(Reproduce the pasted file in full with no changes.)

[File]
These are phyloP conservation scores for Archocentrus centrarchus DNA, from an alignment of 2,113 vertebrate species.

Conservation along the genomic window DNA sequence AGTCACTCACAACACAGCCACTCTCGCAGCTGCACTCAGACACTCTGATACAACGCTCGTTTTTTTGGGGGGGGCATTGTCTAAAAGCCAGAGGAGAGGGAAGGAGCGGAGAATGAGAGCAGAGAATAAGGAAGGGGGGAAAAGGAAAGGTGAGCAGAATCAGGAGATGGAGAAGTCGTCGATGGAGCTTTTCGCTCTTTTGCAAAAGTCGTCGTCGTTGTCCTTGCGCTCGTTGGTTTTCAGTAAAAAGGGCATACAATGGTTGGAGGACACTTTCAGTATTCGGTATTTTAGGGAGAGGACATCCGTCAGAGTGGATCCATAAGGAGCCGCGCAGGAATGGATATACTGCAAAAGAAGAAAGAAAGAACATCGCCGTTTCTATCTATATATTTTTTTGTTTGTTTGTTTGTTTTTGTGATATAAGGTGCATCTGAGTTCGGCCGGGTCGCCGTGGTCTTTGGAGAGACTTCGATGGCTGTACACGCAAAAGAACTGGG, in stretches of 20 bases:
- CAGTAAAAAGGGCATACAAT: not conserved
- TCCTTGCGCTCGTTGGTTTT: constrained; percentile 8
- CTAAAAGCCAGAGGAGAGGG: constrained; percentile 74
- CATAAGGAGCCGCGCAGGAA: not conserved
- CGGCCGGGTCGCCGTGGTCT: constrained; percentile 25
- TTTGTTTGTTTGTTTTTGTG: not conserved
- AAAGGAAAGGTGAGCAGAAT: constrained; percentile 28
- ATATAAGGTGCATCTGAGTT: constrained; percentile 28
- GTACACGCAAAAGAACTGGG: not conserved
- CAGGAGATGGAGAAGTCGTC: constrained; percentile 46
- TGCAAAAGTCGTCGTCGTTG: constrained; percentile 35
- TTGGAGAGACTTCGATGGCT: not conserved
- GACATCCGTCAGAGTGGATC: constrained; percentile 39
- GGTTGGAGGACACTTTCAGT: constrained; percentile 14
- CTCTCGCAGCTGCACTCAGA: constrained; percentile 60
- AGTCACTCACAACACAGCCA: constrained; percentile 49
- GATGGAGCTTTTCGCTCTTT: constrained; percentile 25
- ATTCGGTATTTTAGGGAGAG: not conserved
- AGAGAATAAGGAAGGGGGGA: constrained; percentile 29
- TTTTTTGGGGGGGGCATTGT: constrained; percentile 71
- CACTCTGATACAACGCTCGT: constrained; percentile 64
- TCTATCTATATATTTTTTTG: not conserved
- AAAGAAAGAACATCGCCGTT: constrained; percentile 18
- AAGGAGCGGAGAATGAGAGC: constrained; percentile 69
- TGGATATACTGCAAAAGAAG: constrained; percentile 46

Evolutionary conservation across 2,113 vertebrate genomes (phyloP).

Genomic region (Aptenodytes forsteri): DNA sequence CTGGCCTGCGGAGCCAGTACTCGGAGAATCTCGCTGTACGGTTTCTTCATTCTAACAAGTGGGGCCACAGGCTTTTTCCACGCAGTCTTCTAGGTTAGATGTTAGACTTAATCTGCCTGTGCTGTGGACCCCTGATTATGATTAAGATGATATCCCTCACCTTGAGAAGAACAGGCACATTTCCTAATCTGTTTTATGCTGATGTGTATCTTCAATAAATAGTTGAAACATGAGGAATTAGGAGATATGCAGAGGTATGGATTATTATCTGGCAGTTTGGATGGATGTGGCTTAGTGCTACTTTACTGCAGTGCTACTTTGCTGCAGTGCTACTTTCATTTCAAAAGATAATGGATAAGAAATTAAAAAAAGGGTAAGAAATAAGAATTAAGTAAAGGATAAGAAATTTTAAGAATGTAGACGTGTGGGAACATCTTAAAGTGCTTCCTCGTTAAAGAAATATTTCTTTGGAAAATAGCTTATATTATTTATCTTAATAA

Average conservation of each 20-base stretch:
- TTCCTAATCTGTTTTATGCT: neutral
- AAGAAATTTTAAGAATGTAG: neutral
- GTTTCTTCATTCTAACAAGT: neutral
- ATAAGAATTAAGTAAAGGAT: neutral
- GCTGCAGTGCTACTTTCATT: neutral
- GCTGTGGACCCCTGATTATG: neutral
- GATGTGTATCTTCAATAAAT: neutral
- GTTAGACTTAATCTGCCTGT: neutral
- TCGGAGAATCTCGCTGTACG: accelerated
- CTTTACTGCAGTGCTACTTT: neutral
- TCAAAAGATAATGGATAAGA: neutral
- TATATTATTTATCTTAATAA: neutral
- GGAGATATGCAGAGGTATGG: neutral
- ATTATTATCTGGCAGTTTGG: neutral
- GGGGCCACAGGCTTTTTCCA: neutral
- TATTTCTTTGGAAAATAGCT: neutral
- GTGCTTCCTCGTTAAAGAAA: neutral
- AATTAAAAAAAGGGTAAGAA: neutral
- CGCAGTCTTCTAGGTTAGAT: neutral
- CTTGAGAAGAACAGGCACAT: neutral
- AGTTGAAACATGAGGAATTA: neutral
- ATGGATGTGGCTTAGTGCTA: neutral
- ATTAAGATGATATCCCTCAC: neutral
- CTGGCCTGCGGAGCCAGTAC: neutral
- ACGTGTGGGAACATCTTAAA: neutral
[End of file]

These are phyloP conservation scores for Archocentrus centrarchus DNA, from an alignment of 2,113 vertebrate species.

Conservation along the genomic window DNA sequence AGTCACTCACAACACAGCCACTCTCGCAGCTGCACTCAGACACTCTGATACAACGCTCGTTTTTTTGGGGGGGGCATTGTCTAAAAGCCAGAGGAGAGGGAAGGAGCGGAGAATGAGAGCAGAGAATAAGGAAGGGGGGAAAAGGAAAGGTGAGCAGAATCAGGAGATGGAGAAGTCGTCGATGGAGCTTTTCGCTCTTTTGCAAAAGTCGTCGTCGTTGTCCTTGCGCTCGTTGGTTTTCAGTAAAAAGGGCATACAATGGTTGGAGGACACTTTCAGTATTCGGTATTTTAGGGAGAGGACATCCGTCAGAGTGGATCCATAAGGAGCCGCGCAGGAATGGATATACTGCAAAAGAAGAAAGAAAGAACATCGCCGTTTCTATCTATATATTTTTTTGTTTGTTTGTTTGTTTTTGTGATATAAGGTGCATCTGAGTTCGGCCGGGTCGCCGTGGTCTTTGGAGAGACTTCGATGGCTGTACACGCAAAAGAACTGGG, in stretches of 20 bases:
- CAGTAAAAAGGGCATACAAT: not conserved
- TCCTTGCGCTCGTTGGTTTT: constrained; percentile 8
- CTAAAAGCCAGAGGAGAGGG: constrained; percentile 74
- CATAAGGAGCCGCGCAGGAA: not conserved
- CGGCCGGGTCGCCGTGGTCT: constrained; percentile 25
- TTTGTTTGTTTGTTTTTGTG: not conserved
- AAAGGAAAGGTGAGCAGAAT: constrained; percentile 28
- ATATAAGGTGCATCTGAGTT: constrained; percentile 28
- GTACACGCAAAAGAACTGGG: not conserved
- CAGGAGATGGAGAAGTCGTC: constrained; percentile 46
- TGCAAAAGTCGTCGTCGTTG: constrained; percentile 35
- TTGGAGAGACTTCGATGGCT: not conserved
- GACATCCGTCAGAGTGGATC: constrained; percentile 39
- GGTTGGAGGACACTTTCAGT: constrained; percentile 14
- CTCTCGCAGCTGCACTCAGA: constrained; percentile 60
- AGTCACTCACAACACAGCCA: constrained; percentile 49
- GATGGAGCTTTTCGCTCTTT: constrained; percentile 25
- ATTCGGTATTTTAGGGAGAG: not conserved
- AGAGAATAAGGAAGGGGGGA: constrained; percentile 29
- TTTTTTGGGGGGGGCATTGT: constrained; percentile 71
- CACTCTGATACAACGCTCGT: constrained; percentile 64
- TCTATCTATATATTTTTTTG: not conserved
- AAAGAAAGAACATCGCCGTT: constrained; percentile 18
- AAGGAGCGGAGAATGAGAGC: constrained; percentile 69
- TGGATATACTGCAAAAGAAG: constrained; percentile 46

Evolutionary conservation across 2,113 vertebrate genomes (phyloP).

Genomic region (Aptenodytes forsteri): DNA sequence CTGGCCTGCGGAGCCAGTACTCGGAGAATCTCGCTGTACGGTTTCTTCATTCTAACAAGTGGGGCCACAGGCTTTTTCCACGCAGTCTTCTAGGTTAGATGTTAGACTTAATCTGCCTGTGCTGTGGACCCCTGATTATGATTAAGATGATATCCCTCACCTTGAGAAGAACAGGCACATTTCCTAATCTGTTTTATGCTGATGTGTATCTTCAATAAATAGTTGAAACATGAGGAATTAGGAGATATGCAGAGGTATGGATTATTATCTGGCAGTTTGGATGGATGTGGCTTAGTGCTACTTTACTGCAGTGCTACTTTGCTGCAGTGCTACTTTCATTTCAAAAGATAATGGATAAGAAATTAAAAAAAGGGTAAGAAATAAGAATTAAGTAAAGGATAAGAAATTTTAAGAATGTAGACGTGTGGGAACATCTTAAAGTGCTTCCTCGTTAAAGAAATATTTCTTTGGAAAATAGCTTATATTATTTATCTTAATAA

Average conservation of each 20-base stretch:
- TTCCTAATCTGTTTTATGCT: neutral
- AAGAAATTTTAAGAATGTAG: neutral
- GTTTCTTCATTCTAACAAGT: neutral
- ATAAGAATTAAGTAAAGGAT: neutral
- GCTGCAGTGCTACTTTCATT: neutral
- GCTGTGGACCCCTGATTATG: neutral
- GATGTGTATCTTCAATAAAT: neutral
- GTTAGACTTAATCTGCCTGT: neutral
- TCGGAGAATCTCGCTGTACG: accelerated
- CTTTACTGCAGTGCTACTTT: neutral
- TCAAAAGATAATGGATAAGA: neutral
- TATATTATTTATCTTAATAA: neutral
- GGAGATATGCAGAGGTATGG: neutral
- ATTATTATCTGGCAGTTTGG: neutral
- GGGGCCACAGGCTTTTTCCA: neutral
- TATTTCTTTGGAAAATAGCT: neutral
- GTGCTTCCTCGTTAAAGAAA: neutral
- AATTAAAAAAAGGGTAAGAA: neutral
- CGCAGTCTTCTAGGTTAGAT: neutral
- CTTGAGAAGAACAGGCACAT: neutral
- AGTTGAAACATGAGGAATTA: neutral
- ATGGATGTGGCTTAGTGCTA: neutral
- ATTAAGATGATATCCCTCAC: neutral
- CTGGCCTGCGGAGCCAGTAC: neutral
- ACGTGTGGGAACATCTTAAA: neutral